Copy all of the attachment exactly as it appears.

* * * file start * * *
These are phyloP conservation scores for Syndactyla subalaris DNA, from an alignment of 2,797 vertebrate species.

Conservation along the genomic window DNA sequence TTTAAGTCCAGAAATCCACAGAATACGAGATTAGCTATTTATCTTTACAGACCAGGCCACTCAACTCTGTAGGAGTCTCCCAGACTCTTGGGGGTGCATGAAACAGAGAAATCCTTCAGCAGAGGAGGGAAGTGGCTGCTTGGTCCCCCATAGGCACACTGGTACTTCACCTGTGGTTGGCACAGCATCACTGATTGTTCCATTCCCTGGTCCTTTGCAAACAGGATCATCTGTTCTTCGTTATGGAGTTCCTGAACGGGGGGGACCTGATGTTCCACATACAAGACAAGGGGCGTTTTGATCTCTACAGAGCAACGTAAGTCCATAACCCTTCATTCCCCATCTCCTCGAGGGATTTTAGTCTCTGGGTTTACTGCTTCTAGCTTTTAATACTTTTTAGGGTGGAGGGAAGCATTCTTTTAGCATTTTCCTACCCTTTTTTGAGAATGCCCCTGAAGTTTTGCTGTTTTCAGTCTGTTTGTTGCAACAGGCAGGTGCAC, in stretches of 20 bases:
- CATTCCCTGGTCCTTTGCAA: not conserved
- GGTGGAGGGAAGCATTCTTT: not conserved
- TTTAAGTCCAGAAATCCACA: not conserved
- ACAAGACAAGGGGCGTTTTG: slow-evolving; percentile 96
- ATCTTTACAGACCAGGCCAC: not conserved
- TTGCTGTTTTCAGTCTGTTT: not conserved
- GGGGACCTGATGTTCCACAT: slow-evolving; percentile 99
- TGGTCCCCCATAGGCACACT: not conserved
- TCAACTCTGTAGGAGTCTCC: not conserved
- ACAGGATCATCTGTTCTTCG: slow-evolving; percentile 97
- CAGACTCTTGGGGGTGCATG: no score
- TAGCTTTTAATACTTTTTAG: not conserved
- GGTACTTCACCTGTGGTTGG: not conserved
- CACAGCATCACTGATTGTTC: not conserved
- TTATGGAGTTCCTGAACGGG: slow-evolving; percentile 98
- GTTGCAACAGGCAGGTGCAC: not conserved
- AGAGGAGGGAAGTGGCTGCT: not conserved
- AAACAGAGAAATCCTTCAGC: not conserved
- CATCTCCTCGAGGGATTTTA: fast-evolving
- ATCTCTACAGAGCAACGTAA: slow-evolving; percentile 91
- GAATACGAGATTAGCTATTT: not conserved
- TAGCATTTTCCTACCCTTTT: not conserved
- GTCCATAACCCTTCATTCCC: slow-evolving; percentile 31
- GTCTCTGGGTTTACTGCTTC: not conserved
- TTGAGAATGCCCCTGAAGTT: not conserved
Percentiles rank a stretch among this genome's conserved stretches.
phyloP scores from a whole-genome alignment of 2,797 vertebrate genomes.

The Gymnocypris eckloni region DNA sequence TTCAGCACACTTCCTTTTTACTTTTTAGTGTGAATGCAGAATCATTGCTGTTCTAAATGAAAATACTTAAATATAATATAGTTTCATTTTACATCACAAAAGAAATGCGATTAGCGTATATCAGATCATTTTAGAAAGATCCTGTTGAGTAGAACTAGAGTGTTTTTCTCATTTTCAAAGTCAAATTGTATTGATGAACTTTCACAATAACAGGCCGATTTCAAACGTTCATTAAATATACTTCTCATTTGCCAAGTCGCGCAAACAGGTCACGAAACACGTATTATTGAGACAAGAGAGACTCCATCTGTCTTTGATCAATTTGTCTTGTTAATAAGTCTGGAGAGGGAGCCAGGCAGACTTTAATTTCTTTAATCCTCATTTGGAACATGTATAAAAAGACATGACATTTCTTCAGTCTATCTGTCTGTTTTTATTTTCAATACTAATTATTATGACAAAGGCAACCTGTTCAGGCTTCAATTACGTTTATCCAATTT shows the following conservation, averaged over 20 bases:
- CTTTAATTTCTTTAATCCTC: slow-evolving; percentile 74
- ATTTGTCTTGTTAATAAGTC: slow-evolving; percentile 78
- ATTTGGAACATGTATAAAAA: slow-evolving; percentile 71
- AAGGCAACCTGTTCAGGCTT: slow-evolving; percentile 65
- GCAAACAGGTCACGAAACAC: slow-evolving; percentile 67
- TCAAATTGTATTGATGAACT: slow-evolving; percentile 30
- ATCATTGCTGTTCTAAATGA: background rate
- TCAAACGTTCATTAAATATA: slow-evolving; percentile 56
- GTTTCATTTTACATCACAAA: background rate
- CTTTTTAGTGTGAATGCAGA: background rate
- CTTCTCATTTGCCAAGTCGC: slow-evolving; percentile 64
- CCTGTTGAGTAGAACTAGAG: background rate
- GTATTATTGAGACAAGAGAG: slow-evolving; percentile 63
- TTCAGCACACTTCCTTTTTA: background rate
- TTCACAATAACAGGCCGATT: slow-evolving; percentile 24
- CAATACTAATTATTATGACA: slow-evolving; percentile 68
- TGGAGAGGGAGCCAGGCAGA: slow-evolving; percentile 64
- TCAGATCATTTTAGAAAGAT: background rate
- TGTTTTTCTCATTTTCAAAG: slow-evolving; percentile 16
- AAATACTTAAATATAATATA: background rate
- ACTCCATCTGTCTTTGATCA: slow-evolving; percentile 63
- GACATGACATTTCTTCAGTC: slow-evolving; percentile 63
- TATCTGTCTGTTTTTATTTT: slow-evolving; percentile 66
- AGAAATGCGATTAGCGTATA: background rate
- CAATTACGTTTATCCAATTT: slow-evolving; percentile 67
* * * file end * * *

These are phyloP conservation scores for Syndactyla subalaris DNA, from an alignment of 2,797 vertebrate species.

Conservation along the genomic window DNA sequence TTTAAGTCCAGAAATCCACAGAATACGAGATTAGCTATTTATCTTTACAGACCAGGCCACTCAACTCTGTAGGAGTCTCCCAGACTCTTGGGGGTGCATGAAACAGAGAAATCCTTCAGCAGAGGAGGGAAGTGGCTGCTTGGTCCCCCATAGGCACACTGGTACTTCACCTGTGGTTGGCACAGCATCACTGATTGTTCCATTCCCTGGTCCTTTGCAAACAGGATCATCTGTTCTTCGTTATGGAGTTCCTGAACGGGGGGGACCTGATGTTCCACATACAAGACAAGGGGCGTTTTGATCTCTACAGAGCAACGTAAGTCCATAACCCTTCATTCCCCATCTCCTCGAGGGATTTTAGTCTCTGGGTTTACTGCTTCTAGCTTTTAATACTTTTTAGGGTGGAGGGAAGCATTCTTTTAGCATTTTCCTACCCTTTTTTGAGAATGCCCCTGAAGTTTTGCTGTTTTCAGTCTGTTTGTTGCAACAGGCAGGTGCAC, in stretches of 20 bases:
- CATTCCCTGGTCCTTTGCAA: not conserved
- GGTGGAGGGAAGCATTCTTT: not conserved
- TTTAAGTCCAGAAATCCACA: not conserved
- ACAAGACAAGGGGCGTTTTG: slow-evolving; percentile 96
- ATCTTTACAGACCAGGCCAC: not conserved
- TTGCTGTTTTCAGTCTGTTT: not conserved
- GGGGACCTGATGTTCCACAT: slow-evolving; percentile 99
- TGGTCCCCCATAGGCACACT: not conserved
- TCAACTCTGTAGGAGTCTCC: not conserved
- ACAGGATCATCTGTTCTTCG: slow-evolving; percentile 97
- CAGACTCTTGGGGGTGCATG: no score
- TAGCTTTTAATACTTTTTAG: not conserved
- GGTACTTCACCTGTGGTTGG: not conserved
- CACAGCATCACTGATTGTTC: not conserved
- TTATGGAGTTCCTGAACGGG: slow-evolving; percentile 98
- GTTGCAACAGGCAGGTGCAC: not conserved
- AGAGGAGGGAAGTGGCTGCT: not conserved
- AAACAGAGAAATCCTTCAGC: not conserved
- CATCTCCTCGAGGGATTTTA: fast-evolving
- ATCTCTACAGAGCAACGTAA: slow-evolving; percentile 91
- GAATACGAGATTAGCTATTT: not conserved
- TAGCATTTTCCTACCCTTTT: not conserved
- GTCCATAACCCTTCATTCCC: slow-evolving; percentile 31
- GTCTCTGGGTTTACTGCTTC: not conserved
- TTGAGAATGCCCCTGAAGTT: not conserved
Percentiles rank a stretch among this genome's conserved stretches.
phyloP scores from a whole-genome alignment of 2,797 vertebrate genomes.

The Gymnocypris eckloni region DNA sequence TTCAGCACACTTCCTTTTTACTTTTTAGTGTGAATGCAGAATCATTGCTGTTCTAAATGAAAATACTTAAATATAATATAGTTTCATTTTACATCACAAAAGAAATGCGATTAGCGTATATCAGATCATTTTAGAAAGATCCTGTTGAGTAGAACTAGAGTGTTTTTCTCATTTTCAAAGTCAAATTGTATTGATGAACTTTCACAATAACAGGCCGATTTCAAACGTTCATTAAATATACTTCTCATTTGCCAAGTCGCGCAAACAGGTCACGAAACACGTATTATTGAGACAAGAGAGACTCCATCTGTCTTTGATCAATTTGTCTTGTTAATAAGTCTGGAGAGGGAGCCAGGCAGACTTTAATTTCTTTAATCCTCATTTGGAACATGTATAAAAAGACATGACATTTCTTCAGTCTATCTGTCTGTTTTTATTTTCAATACTAATTATTATGACAAAGGCAACCTGTTCAGGCTTCAATTACGTTTATCCAATTT shows the following conservation, averaged over 20 bases:
- CTTTAATTTCTTTAATCCTC: slow-evolving; percentile 74
- ATTTGTCTTGTTAATAAGTC: slow-evolving; percentile 78
- ATTTGGAACATGTATAAAAA: slow-evolving; percentile 71
- AAGGCAACCTGTTCAGGCTT: slow-evolving; percentile 65
- GCAAACAGGTCACGAAACAC: slow-evolving; percentile 67
- TCAAATTGTATTGATGAACT: slow-evolving; percentile 30
- ATCATTGCTGTTCTAAATGA: background rate
- TCAAACGTTCATTAAATATA: slow-evolving; percentile 56
- GTTTCATTTTACATCACAAA: background rate
- CTTTTTAGTGTGAATGCAGA: background rate
- CTTCTCATTTGCCAAGTCGC: slow-evolving; percentile 64
- CCTGTTGAGTAGAACTAGAG: background rate
- GTATTATTGAGACAAGAGAG: slow-evolving; percentile 63
- TTCAGCACACTTCCTTTTTA: background rate
- TTCACAATAACAGGCCGATT: slow-evolving; percentile 24
- CAATACTAATTATTATGACA: slow-evolving; percentile 68
- TGGAGAGGGAGCCAGGCAGA: slow-evolving; percentile 64
- TCAGATCATTTTAGAAAGAT: background rate
- TGTTTTTCTCATTTTCAAAG: slow-evolving; percentile 16
- AAATACTTAAATATAATATA: background rate
- ACTCCATCTGTCTTTGATCA: slow-evolving; percentile 63
- GACATGACATTTCTTCAGTC: slow-evolving; percentile 63
- TATCTGTCTGTTTTTATTTT: slow-evolving; percentile 66
- AGAAATGCGATTAGCGTATA: background rate
- CAATTACGTTTATCCAATTT: slow-evolving; percentile 67